Boiler Room x Bassiani
Catch up on the details of whats happened until now, here.
After the incredible events over the last 2 weeks Bassiani is Back!

Following a wave of drug related deaths among young people, the authorities of Georgia used this an excuse to raid the infamous Bassiani (and Cafe Gallery) club. These clubs are representative of freedom, tolerance, acceptance and provide a safe space for people from all walks of life to mix and enjoy themselves. After the armed raid at the club, a number of arrests were made which erupted into a protest rave outside the (old) Georgian parliament building! Thousands danced for freedom in this epic showdown with support given from all around the world, especially from those in the music industry. However, a clash in opinions with counter ‘fascist’ protests raised tensions further. Eventually the Minister of Internal Affairs, Giorgi Gakharia, publicly apologised and stated interest in reforming drug policies:

“I also promise that we will achieve specific results in the direction of drug policy. And if promises are not kept, we will always be able to dance or listen to music in a free city.” – Giorgi Gakharia, Minister of Internal Affairs

On Sunday (27th May) Bassiani reopened and a celebratory solidarity rave was live streamed by Boiler Room.  They made an awesome statement that we all should take note of.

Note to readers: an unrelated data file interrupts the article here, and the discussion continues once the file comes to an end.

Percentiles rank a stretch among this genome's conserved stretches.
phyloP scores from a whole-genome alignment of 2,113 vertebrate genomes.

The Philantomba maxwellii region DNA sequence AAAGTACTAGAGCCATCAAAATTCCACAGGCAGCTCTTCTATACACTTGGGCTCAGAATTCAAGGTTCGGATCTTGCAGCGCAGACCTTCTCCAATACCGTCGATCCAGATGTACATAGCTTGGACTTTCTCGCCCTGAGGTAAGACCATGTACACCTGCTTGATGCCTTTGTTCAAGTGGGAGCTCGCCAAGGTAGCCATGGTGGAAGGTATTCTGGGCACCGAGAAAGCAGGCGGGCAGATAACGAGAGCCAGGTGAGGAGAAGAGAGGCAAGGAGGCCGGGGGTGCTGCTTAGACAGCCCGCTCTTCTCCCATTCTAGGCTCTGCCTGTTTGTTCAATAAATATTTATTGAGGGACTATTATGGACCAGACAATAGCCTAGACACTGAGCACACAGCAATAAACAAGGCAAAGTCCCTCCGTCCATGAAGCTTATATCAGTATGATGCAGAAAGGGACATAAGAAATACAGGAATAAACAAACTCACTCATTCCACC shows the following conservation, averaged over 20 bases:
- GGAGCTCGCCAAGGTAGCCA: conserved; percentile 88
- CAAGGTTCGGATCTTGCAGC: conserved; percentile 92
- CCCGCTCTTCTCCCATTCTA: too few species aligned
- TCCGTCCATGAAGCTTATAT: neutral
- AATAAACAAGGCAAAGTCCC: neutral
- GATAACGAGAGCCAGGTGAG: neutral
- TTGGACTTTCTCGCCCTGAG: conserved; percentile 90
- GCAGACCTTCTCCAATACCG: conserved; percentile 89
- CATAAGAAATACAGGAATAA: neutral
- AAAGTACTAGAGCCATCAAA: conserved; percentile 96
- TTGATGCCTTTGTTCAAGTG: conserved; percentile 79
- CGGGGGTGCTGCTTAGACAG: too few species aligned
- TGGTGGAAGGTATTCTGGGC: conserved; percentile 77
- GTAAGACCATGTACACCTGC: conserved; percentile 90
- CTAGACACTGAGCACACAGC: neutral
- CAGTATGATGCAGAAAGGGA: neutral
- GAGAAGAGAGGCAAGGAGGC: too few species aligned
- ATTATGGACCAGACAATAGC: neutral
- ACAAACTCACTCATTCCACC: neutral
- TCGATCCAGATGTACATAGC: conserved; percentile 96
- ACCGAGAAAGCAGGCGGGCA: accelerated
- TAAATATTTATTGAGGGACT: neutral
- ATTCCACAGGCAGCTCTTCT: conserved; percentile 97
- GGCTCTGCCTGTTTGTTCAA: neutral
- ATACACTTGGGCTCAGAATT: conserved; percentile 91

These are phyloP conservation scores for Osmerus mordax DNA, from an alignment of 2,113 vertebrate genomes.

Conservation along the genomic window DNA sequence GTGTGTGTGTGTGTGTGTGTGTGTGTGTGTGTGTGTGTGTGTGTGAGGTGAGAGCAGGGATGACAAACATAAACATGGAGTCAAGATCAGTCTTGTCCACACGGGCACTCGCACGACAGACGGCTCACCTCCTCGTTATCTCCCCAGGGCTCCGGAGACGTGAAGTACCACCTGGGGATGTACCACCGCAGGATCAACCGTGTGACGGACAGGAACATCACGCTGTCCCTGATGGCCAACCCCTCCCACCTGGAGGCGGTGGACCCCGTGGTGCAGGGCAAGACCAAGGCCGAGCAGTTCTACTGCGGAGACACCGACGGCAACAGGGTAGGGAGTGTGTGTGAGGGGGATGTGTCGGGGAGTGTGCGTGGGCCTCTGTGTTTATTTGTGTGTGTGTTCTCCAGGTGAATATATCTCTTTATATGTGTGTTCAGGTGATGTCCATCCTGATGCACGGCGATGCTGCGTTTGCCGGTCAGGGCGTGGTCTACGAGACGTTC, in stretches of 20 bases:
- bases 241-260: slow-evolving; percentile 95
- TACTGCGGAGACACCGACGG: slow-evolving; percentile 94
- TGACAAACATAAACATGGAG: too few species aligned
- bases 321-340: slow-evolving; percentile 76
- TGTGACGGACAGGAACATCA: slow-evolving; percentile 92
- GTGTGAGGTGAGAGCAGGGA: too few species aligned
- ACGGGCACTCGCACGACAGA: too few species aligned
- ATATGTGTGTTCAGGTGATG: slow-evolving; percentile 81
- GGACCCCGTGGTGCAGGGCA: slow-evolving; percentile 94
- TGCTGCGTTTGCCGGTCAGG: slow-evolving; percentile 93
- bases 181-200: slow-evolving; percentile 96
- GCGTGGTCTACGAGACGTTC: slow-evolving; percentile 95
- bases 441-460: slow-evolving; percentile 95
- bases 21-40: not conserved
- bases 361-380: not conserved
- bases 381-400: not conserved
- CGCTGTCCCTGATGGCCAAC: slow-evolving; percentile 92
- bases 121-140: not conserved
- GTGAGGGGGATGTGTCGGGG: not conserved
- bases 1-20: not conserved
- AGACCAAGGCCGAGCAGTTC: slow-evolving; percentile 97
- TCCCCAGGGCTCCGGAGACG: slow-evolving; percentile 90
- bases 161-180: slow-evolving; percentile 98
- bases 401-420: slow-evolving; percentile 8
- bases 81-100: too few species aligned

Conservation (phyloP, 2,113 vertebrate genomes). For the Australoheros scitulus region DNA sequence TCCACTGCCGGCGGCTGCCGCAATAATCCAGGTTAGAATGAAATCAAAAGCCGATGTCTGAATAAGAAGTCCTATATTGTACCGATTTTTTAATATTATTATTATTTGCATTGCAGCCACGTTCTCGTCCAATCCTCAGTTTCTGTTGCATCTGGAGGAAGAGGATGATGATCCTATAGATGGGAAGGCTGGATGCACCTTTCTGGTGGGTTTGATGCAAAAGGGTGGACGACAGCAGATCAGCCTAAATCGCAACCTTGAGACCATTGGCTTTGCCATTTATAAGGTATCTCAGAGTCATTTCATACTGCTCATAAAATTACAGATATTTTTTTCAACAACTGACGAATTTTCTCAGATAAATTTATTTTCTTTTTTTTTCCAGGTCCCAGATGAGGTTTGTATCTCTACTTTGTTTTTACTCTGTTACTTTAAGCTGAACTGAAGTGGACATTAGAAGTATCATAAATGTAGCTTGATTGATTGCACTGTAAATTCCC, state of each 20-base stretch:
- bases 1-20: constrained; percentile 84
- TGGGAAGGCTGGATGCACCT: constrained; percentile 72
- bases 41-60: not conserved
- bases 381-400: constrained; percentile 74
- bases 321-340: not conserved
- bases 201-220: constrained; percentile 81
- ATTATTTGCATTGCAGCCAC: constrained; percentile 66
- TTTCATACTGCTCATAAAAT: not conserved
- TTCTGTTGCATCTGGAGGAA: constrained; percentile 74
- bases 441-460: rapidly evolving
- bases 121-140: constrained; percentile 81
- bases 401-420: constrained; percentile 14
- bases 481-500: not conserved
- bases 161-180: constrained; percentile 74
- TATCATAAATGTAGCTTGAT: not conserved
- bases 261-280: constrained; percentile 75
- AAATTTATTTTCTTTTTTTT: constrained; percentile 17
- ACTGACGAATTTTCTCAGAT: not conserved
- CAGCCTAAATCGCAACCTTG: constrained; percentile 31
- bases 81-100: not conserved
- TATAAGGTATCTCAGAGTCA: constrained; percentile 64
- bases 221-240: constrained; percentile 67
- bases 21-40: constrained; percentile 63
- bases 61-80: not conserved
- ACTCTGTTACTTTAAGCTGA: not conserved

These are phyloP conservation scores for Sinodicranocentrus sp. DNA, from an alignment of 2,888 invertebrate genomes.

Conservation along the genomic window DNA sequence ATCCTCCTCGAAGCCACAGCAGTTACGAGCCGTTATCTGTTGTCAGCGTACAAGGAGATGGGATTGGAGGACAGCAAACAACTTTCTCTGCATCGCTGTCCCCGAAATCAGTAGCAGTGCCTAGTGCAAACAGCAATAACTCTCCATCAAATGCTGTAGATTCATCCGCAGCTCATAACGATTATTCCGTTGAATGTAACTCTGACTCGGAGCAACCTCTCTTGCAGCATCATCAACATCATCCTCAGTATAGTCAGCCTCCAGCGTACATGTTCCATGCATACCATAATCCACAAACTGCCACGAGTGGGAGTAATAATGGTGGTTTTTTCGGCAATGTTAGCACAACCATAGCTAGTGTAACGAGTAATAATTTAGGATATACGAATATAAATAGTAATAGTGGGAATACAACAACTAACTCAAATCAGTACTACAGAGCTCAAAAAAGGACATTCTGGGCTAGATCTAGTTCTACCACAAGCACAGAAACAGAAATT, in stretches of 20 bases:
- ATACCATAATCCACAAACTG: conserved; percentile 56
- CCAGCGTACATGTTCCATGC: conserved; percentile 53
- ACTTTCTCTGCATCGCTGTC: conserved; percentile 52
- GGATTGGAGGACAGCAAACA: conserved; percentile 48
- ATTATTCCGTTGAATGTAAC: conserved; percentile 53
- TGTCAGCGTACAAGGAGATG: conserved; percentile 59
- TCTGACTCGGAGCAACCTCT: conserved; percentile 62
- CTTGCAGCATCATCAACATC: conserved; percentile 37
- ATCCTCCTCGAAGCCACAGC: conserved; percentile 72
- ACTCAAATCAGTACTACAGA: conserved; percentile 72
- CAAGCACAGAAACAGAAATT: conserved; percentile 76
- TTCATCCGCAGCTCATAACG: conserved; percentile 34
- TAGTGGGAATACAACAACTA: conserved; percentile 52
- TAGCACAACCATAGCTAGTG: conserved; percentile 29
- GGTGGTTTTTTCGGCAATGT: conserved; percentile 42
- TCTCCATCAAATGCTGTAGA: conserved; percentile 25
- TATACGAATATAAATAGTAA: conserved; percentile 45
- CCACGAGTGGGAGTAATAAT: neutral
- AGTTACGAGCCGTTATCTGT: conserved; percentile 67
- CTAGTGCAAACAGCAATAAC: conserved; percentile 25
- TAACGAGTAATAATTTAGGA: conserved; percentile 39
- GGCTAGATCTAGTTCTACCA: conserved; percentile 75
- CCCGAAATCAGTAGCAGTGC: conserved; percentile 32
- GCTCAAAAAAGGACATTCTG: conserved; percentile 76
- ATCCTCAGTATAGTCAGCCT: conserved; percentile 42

Under the slogan ‘We dance together, we fight together‘, the people of Tbilisi literally embodied this action, and to great effect.

The fight is not over

Bassiani, Cafe Gallery, the club scene of Tbilisi and all those who support its cause, will continue to shape their future and actively participate to see the change they want. How much can we say the same for ourselves? There is incredible work happening all around us and so much we can still do as individuals coming together, no matter how ‘busy’ we think we are. The people who oppose us will not stop, whatever the state of the laws and policies in our countries, there is still work to do to ensure our shared in interest in supporting human rights, and freedom from oppression, is universally applied.